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William Dean was known to dislike his nickname, "Dixie". He preferred to be known as William or Bill.
It was given to him by his Everton
team-mates on account of his very curly, wiry hair, like that of the black
slaves of the American South.
Nickname or no nickname, Dean has one of the best claims around to be the greatest Evertonian of them all. True, there are others such as Ted Sagar, Brian Labone, Neville Southall and for different reasons Howard Kendall who all have very good claims too, and in truth it just isn't possible to say who is the greatest. But the club has never had a greater goalscorer. Tommy Lawton may have been a finer player, and Gary Lineker as prolific a marksman, but neither played anything like as many games for Everton and, equally importantly, neither ever scored 60 goals in a single First Division season.
That remarkable record is unlikely ever to be broken. Perhaps unsurprisingly, Everton were Champions that season, but it is not for the fact that they finished top of Division One in 1927-28 that anybody remembers that campaign. In fact, going into the final match at home to Arsenal, Dean needed a hat-trick to take the League record away from Middlesbrough's George Camsell, who had scored 59 times in Division Two only a season previously. Needless to say, he got it, to the delight of the Goodison crowd.
Dean's overall record for Everton is phenomenal, that 60-goal season the peak of a 13-year spell at the club following his signing from Tranmere Rovers in March 1925, which saw him score 349 goals in 399 League games. He won the League Title in that record-breaking 1927-28 season, yet remarkably was in the side relegated to the Second Division two years later still scoring 23 times in 25 games. In 1930-31, Everton were promoted straight back to Division One on the strength of Dean's 37 goals, and Dean scored in 12 successive league matches another unbeaten record!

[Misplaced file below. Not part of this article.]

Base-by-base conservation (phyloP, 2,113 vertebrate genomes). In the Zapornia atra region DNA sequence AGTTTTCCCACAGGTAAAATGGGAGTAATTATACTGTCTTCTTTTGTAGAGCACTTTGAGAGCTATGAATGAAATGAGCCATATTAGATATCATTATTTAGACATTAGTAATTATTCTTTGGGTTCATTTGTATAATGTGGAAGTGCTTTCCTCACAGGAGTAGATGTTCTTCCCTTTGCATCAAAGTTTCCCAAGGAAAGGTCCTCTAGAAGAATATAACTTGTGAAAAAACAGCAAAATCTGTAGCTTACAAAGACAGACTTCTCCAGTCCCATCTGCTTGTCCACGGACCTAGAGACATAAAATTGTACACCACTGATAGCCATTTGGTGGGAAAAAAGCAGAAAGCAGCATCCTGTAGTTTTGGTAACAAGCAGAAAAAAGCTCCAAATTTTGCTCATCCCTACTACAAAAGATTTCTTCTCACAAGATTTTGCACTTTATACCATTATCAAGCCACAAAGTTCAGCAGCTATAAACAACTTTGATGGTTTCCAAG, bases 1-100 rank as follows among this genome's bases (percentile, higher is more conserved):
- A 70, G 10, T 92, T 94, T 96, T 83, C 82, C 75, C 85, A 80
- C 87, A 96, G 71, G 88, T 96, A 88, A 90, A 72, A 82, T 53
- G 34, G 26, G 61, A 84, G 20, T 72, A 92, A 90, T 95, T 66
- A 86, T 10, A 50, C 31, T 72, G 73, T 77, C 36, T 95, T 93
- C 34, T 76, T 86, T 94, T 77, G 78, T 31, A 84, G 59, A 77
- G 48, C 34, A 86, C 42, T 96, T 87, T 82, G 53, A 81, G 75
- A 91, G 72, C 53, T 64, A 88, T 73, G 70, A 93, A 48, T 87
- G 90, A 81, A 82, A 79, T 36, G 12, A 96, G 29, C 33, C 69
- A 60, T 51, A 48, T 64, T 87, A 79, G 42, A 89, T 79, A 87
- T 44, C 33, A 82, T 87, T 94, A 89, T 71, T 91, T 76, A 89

The following season, Everton became one of the few clubs to have won the Second and First Division titles in successive seasons. Dean was again rampant, notching 45 goals in his last truly prolific season. Even afterwards he still scored at a very respectable rate. In 1932-33 he scored five goals in six games as Everton won the FA Cup, one of which was in the Final as Manchester City were beaten 3-0 when Dean became the first player ever to wear Number 9 on his shirt. By the time he left in 1938, joining Notts County, he was the club's leading goalscorer with a total of 377; scorer of the most hat-tricks for Everton (37); and the highest scorer in Mersey Derby matches with 19.
If William Dean was ever asked where he would like to be when he died, likely as not he would have said "Goodison Park"; and so it was that in 1980, at a Derby match, he passed away. His records went with him to his grave. Two of the three are still there with him; Ian Rush scored more goals in Mersey Derbies, but some of them were in matches other than League and FA Cup meetings. No Everton player has come close to beating his tally for the club, and they probably never will. Barring a major change in the rules, it is unlikely that any player will ever score more than 60 goals in a League season.
|DEAN, WILLIAM RALPH|
|Lge apps 399, total 431|
|Lge goals 349, total 383.|
|16 caps (England).|
This page © Richard Pike & Marko Poutiainen 1999.